Illegal gambling appears to be widespread in a popular park in New York City’s Chinatown neighborhood, according to published reports. Crowds of high rollers recently were in plain sight playing Pai-Gow poker, Chinese blackjack and other illicit games.
The New York Post reported that New York Police Department (NYPD) officers saw the activity but are ignoring the obvious gambling in Columbus Park.
On a recent day, cops were seen watching players with lots of cash on the table, but left without making any arrests.
Las Vegas Style Action
The pot in some games totaled thousands of dollars, the report said. During one recent week, reporters spotted 10 tents in the park.
Numerous gamblers were seated at cement and wooden tables. They were taking part in what the Post described as “Las Vegas-style action. “and “casino-level gambling” that rivals Atlantic City.
The gamblers and dealers risk getting charged. The most minor count could be disorderly conduct. A more serious charge, promoting gambling, could lead to a four-year prison sentence, as well as $5,000 in fines, the Post reported.
The players and dealers assembled in the park speak in Cantonese and other Chinese dialects. Most are middle aged or in older age ranges.
When asked about the gambling, Wellington Chen, executive director of the Chinatown Partnership Local Development Corp., told the Post Chinese New Yorkers often go to the area around the park to eat. Afterward, they gamble. It is a relaxing time after long days working, he explained.
It was also reported that gambling at the park is more convenient than going to a licensed casino. “People don’t like to go to Atlantic City [to gamble], man,” one player from Brooklyn told the Post. “It takes two, three hours to get there.”
If approved, locations such as Times Square have been mentioned as possible sites for licensed casinos in New York City.
But many city residents are concerned about current gambling activity in the public park. Witnesses have complained about illegal Columbus Park gambling multiple times to the NYPD.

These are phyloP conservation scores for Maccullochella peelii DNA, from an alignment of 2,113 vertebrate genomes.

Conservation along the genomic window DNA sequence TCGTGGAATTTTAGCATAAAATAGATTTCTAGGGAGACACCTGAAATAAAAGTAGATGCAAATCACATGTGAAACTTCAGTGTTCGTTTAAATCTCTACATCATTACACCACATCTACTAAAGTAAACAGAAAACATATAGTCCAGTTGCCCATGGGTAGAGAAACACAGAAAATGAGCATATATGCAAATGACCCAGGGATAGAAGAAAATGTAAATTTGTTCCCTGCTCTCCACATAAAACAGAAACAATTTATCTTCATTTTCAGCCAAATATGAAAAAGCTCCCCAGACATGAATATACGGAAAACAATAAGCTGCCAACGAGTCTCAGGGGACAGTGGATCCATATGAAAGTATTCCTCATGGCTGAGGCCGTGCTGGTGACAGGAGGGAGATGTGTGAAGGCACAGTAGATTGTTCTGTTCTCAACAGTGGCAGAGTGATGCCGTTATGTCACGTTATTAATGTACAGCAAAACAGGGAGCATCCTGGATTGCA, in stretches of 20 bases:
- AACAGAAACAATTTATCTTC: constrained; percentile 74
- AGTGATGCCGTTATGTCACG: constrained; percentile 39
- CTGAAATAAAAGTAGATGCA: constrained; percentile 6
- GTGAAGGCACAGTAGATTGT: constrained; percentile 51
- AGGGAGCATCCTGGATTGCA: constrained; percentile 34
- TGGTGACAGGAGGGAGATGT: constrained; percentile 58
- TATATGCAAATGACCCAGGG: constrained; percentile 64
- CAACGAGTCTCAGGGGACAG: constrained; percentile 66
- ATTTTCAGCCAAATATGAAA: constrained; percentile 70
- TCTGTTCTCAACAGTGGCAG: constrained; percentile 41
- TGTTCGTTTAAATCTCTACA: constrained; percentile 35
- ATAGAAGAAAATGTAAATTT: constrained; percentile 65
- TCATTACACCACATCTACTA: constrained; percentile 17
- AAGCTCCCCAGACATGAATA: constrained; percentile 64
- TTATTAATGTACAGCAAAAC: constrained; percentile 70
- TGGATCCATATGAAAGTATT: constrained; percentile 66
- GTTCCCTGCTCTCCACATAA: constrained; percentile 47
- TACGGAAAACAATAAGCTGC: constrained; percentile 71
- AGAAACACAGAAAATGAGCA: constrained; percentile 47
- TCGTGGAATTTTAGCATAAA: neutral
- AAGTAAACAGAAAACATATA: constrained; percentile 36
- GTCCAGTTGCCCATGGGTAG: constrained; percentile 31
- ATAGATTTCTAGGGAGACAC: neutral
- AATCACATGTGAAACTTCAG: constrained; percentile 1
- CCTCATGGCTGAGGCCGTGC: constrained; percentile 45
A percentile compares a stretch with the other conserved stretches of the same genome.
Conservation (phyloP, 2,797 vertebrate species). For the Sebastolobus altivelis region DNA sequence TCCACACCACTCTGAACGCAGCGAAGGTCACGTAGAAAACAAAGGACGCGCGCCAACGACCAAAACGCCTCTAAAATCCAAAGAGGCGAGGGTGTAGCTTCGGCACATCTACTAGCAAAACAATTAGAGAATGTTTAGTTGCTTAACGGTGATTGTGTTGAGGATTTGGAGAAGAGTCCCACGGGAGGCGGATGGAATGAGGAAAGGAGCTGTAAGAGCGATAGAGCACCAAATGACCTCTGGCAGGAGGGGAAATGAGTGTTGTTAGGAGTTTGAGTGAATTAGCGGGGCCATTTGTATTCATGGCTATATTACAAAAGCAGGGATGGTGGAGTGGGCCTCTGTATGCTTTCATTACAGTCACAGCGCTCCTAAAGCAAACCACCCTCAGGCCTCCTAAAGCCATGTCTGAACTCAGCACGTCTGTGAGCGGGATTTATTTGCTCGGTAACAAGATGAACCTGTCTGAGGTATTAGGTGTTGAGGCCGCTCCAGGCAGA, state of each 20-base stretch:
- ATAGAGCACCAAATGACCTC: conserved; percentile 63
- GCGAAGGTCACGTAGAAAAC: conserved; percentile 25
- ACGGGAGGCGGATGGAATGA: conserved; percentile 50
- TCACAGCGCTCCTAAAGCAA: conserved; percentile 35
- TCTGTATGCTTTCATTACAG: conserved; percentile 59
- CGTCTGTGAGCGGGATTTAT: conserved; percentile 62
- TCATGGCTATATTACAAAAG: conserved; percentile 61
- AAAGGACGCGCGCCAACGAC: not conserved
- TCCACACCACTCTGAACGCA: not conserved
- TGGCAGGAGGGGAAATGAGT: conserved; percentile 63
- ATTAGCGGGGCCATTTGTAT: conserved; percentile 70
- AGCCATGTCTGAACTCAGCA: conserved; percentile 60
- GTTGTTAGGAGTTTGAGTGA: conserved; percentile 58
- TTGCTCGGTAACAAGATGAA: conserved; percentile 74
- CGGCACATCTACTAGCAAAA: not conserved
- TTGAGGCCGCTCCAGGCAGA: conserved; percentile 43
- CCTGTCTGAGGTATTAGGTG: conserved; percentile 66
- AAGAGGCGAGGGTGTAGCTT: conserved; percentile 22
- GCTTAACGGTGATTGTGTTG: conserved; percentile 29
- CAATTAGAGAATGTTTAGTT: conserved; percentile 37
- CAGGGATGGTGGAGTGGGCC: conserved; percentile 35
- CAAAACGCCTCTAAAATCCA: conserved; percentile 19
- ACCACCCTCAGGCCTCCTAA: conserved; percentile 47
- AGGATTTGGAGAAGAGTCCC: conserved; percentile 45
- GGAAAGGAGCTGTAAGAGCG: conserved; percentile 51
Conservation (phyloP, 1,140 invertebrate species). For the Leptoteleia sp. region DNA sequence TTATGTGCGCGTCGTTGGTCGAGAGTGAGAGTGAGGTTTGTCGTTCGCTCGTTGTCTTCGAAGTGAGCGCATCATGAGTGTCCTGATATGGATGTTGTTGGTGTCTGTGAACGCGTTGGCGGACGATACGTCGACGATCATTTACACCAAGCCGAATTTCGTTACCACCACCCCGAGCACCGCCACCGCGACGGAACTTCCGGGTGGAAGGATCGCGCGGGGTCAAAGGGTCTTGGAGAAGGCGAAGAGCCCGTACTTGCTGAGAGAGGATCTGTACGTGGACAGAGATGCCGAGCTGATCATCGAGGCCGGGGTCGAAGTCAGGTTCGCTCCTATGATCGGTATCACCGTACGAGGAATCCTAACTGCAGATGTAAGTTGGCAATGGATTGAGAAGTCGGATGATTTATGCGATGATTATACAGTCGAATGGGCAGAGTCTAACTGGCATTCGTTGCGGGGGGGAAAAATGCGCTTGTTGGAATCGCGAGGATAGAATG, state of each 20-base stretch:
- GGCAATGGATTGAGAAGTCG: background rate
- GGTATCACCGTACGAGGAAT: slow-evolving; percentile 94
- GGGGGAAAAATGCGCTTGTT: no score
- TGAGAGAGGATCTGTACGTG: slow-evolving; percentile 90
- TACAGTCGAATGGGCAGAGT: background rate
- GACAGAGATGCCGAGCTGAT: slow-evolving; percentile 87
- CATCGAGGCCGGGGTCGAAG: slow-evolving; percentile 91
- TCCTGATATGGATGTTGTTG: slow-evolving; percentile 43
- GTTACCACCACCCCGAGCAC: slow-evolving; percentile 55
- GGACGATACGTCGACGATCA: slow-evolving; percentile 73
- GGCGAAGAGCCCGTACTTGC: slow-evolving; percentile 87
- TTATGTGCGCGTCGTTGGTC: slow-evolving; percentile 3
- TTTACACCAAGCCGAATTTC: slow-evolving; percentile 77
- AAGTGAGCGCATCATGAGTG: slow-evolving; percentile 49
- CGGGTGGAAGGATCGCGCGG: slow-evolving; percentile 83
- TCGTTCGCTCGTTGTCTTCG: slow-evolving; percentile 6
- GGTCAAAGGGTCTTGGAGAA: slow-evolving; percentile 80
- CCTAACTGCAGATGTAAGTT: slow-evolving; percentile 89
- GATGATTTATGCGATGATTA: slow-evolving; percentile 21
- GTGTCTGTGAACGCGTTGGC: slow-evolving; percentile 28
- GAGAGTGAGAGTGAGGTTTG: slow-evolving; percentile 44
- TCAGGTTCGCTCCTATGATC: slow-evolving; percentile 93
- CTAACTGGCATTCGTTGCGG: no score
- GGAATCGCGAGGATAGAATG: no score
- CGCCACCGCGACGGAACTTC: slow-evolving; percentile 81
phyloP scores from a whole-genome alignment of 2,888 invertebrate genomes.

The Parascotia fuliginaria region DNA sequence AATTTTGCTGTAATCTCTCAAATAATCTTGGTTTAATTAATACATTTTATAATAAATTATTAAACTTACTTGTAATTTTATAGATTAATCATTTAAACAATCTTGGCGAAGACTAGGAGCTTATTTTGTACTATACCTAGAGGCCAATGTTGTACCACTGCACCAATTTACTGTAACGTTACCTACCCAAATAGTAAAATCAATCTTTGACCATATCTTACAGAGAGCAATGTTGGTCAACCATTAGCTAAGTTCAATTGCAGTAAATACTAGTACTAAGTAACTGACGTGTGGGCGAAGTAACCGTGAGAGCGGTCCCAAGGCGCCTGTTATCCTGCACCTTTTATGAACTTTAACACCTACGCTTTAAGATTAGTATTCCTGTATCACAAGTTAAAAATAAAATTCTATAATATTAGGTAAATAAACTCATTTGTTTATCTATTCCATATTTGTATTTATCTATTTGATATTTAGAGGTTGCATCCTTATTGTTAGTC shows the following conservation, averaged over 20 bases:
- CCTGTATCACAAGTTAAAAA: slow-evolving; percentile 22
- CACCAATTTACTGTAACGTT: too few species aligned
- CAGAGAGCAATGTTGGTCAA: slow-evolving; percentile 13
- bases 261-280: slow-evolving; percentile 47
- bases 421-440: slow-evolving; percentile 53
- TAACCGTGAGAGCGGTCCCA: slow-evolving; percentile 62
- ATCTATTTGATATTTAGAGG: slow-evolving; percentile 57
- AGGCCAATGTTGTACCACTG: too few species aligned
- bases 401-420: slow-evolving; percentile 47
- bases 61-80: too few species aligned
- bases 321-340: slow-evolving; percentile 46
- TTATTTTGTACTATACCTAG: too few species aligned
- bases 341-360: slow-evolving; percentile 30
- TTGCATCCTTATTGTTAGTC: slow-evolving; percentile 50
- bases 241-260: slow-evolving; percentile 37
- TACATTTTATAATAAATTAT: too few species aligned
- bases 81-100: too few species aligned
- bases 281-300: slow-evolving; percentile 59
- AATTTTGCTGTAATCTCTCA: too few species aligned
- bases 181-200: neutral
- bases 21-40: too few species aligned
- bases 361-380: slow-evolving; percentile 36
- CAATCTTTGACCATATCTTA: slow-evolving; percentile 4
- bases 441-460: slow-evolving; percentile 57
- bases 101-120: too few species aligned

Geoffrey Croft, who is president of NYC Park Advocates, a watchdog group for the city parks, told the Post, “I’ve never seen gambling on this scale in a park before, but I guess like the rest of the city these days, enforcement is really lacking.”
No Strict Enforcement
When reached for comment, Joe Puleo, president of the Local 983 union of District Council 37, which represents park rangers, confirmed that park officers are not strictly enforcing gambling regulations. He claims they are short-staffed and “follow the lead of the NYPD on such issues,” the Post reported.
“It’s amazing that so many people are gambling in front of the courts of all places,” he added.
The park is near federal and state courthouses. Various law-enforcement agencies have offices nearby, too.
Meghan Lalor, director of media relations at New York City’s Department of Parks & Recreation, told the Post they are “aware” of the gambling and are working with the NYPD “to enforce the no-gambling rule at Columbus Park.”
Columbus Park was built in 1897 and was originally called “Mulberry Bend Park.” In 1911, it was renamed in honor of Christopher Columbus.
There are numerous athletic spaces in the park, including basketball courts, playgrounds and soccer fields. So it is frequented by children and families.
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